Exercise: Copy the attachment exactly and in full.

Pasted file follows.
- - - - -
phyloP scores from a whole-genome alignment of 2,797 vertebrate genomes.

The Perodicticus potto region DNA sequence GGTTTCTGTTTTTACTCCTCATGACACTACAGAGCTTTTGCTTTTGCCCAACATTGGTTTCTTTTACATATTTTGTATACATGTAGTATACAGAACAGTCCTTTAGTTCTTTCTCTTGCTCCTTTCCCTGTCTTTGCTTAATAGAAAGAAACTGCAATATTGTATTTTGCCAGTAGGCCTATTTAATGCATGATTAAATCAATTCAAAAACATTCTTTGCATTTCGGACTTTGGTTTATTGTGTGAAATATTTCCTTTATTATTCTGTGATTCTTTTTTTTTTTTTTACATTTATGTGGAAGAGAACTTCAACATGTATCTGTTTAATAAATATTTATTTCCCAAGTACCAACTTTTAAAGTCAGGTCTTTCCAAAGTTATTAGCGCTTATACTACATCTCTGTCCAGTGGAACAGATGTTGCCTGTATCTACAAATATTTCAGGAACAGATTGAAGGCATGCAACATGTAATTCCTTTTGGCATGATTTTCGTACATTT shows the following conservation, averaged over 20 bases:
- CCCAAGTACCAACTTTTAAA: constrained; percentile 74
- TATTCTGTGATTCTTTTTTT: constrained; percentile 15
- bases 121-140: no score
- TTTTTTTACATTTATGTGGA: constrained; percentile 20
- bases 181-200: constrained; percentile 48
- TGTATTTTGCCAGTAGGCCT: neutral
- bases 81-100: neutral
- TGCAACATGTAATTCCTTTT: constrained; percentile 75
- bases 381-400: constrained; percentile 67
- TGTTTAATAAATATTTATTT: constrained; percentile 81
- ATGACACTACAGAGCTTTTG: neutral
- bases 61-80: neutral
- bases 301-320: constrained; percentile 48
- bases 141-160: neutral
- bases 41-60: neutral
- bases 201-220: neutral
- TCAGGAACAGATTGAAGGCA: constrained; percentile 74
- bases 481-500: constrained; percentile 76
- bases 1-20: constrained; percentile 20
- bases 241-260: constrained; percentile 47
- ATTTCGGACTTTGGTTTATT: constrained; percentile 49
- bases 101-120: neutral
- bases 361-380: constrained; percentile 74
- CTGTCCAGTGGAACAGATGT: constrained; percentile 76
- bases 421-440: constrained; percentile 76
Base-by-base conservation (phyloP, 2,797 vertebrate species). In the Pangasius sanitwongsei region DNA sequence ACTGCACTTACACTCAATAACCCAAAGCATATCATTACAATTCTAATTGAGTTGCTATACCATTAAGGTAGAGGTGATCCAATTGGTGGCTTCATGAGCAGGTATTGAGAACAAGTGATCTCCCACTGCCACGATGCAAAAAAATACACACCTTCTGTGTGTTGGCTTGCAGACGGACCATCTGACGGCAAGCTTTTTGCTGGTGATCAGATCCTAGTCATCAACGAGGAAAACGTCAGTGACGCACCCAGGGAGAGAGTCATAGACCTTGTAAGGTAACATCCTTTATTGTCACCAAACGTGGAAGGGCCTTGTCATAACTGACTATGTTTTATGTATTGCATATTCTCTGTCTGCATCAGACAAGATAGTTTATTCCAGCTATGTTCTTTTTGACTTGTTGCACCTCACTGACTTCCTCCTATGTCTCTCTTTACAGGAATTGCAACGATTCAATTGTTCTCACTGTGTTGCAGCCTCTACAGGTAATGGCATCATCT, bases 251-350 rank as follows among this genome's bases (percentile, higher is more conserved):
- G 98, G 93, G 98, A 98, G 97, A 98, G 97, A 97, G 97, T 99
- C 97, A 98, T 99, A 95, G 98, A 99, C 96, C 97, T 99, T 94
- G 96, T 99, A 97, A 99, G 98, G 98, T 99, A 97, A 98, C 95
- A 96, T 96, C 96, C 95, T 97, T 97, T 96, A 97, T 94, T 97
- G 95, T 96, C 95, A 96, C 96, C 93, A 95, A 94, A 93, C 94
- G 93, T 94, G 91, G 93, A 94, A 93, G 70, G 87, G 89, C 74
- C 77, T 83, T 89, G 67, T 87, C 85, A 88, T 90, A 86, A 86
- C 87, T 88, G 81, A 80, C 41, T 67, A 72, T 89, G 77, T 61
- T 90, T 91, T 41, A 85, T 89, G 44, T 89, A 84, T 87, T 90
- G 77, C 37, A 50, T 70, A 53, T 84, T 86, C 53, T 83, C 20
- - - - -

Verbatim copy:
phyloP scores from a whole-genome alignment of 2,797 vertebrate genomes.

The Perodicticus potto region DNA sequence GGTTTCTGTTTTTACTCCTCATGACACTACAGAGCTTTTGCTTTTGCCCAACATTGGTTTCTTTTACATATTTTGTATACATGTAGTATACAGAACAGTCCTTTAGTTCTTTCTCTTGCTCCTTTCCCTGTCTTTGCTTAATAGAAAGAAACTGCAATATTGTATTTTGCCAGTAGGCCTATTTAATGCATGATTAAATCAATTCAAAAACATTCTTTGCATTTCGGACTTTGGTTTATTGTGTGAAATATTTCCTTTATTATTCTGTGATTCTTTTTTTTTTTTTTACATTTATGTGGAAGAGAACTTCAACATGTATCTGTTTAATAAATATTTATTTCCCAAGTACCAACTTTTAAAGTCAGGTCTTTCCAAAGTTATTAGCGCTTATACTACATCTCTGTCCAGTGGAACAGATGTTGCCTGTATCTACAAATATTTCAGGAACAGATTGAAGGCATGCAACATGTAATTCCTTTTGGCATGATTTTCGTACATTT shows the following conservation, averaged over 20 bases:
- CCCAAGTACCAACTTTTAAA: constrained; percentile 74
- TATTCTGTGATTCTTTTTTT: constrained; percentile 15
- bases 121-140: no score
- TTTTTTTACATTTATGTGGA: constrained; percentile 20
- bases 181-200: constrained; percentile 48
- TGTATTTTGCCAGTAGGCCT: neutral
- bases 81-100: neutral
- TGCAACATGTAATTCCTTTT: constrained; percentile 75
- bases 381-400: constrained; percentile 67
- TGTTTAATAAATATTTATTT: constrained; percentile 81
- ATGACACTACAGAGCTTTTG: neutral
- bases 61-80: neutral
- bases 301-320: constrained; percentile 48
- bases 141-160: neutral
- bases 41-60: neutral
- bases 201-220: neutral
- TCAGGAACAGATTGAAGGCA: constrained; percentile 74
- bases 481-500: constrained; percentile 76
- bases 1-20: constrained; percentile 20
- bases 241-260: constrained; percentile 47
- ATTTCGGACTTTGGTTTATT: constrained; percentile 49
- bases 101-120: neutral
- bases 361-380: constrained; percentile 74
- CTGTCCAGTGGAACAGATGT: constrained; percentile 76
- bases 421-440: constrained; percentile 76
Base-by-base conservation (phyloP, 2,797 vertebrate species). In the Pangasius sanitwongsei region DNA sequence ACTGCACTTACACTCAATAACCCAAAGCATATCATTACAATTCTAATTGAGTTGCTATACCATTAAGGTAGAGGTGATCCAATTGGTGGCTTCATGAGCAGGTATTGAGAACAAGTGATCTCCCACTGCCACGATGCAAAAAAATACACACCTTCTGTGTGTTGGCTTGCAGACGGACCATCTGACGGCAAGCTTTTTGCTGGTGATCAGATCCTAGTCATCAACGAGGAAAACGTCAGTGACGCACCCAGGGAGAGAGTCATAGACCTTGTAAGGTAACATCCTTTATTGTCACCAAACGTGGAAGGGCCTTGTCATAACTGACTATGTTTTATGTATTGCATATTCTCTGTCTGCATCAGACAAGATAGTTTATTCCAGCTATGTTCTTTTTGACTTGTTGCACCTCACTGACTTCCTCCTATGTCTCTCTTTACAGGAATTGCAACGATTCAATTGTTCTCACTGTGTTGCAGCCTCTACAGGTAATGGCATCATCT, bases 251-350 rank as follows among this genome's bases (percentile, higher is more conserved):
- G 98, G 93, G 98, A 98, G 97, A 98, G 97, A 97, G 97, T 99
- C 97, A 98, T 99, A 95, G 98, A 99, C 96, C 97, T 99, T 94
- G 96, T 99, A 97, A 99, G 98, G 98, T 99, A 97, A 98, C 95
- A 96, T 96, C 96, C 95, T 97, T 97, T 96, A 97, T 94, T 97
- G 95, T 96, C 95, A 96, C 96, C 93, A 95, A 94, A 93, C 94
- G 93, T 94, G 91, G 93, A 94, A 93, G 70, G 87, G 89, C 74
- C 77, T 83, T 89, G 67, T 87, C 85, A 88, T 90, A 86, A 86
- C 87, T 88, G 81, A 80, C 41, T 67, A 72, T 89, G 77, T 61
- T 90, T 91, T 41, A 85, T 89, G 44, T 89, A 84, T 87, T 90
- G 77, C 37, A 50, T 70, A 53, T 84, T 86, C 53, T 83, C 20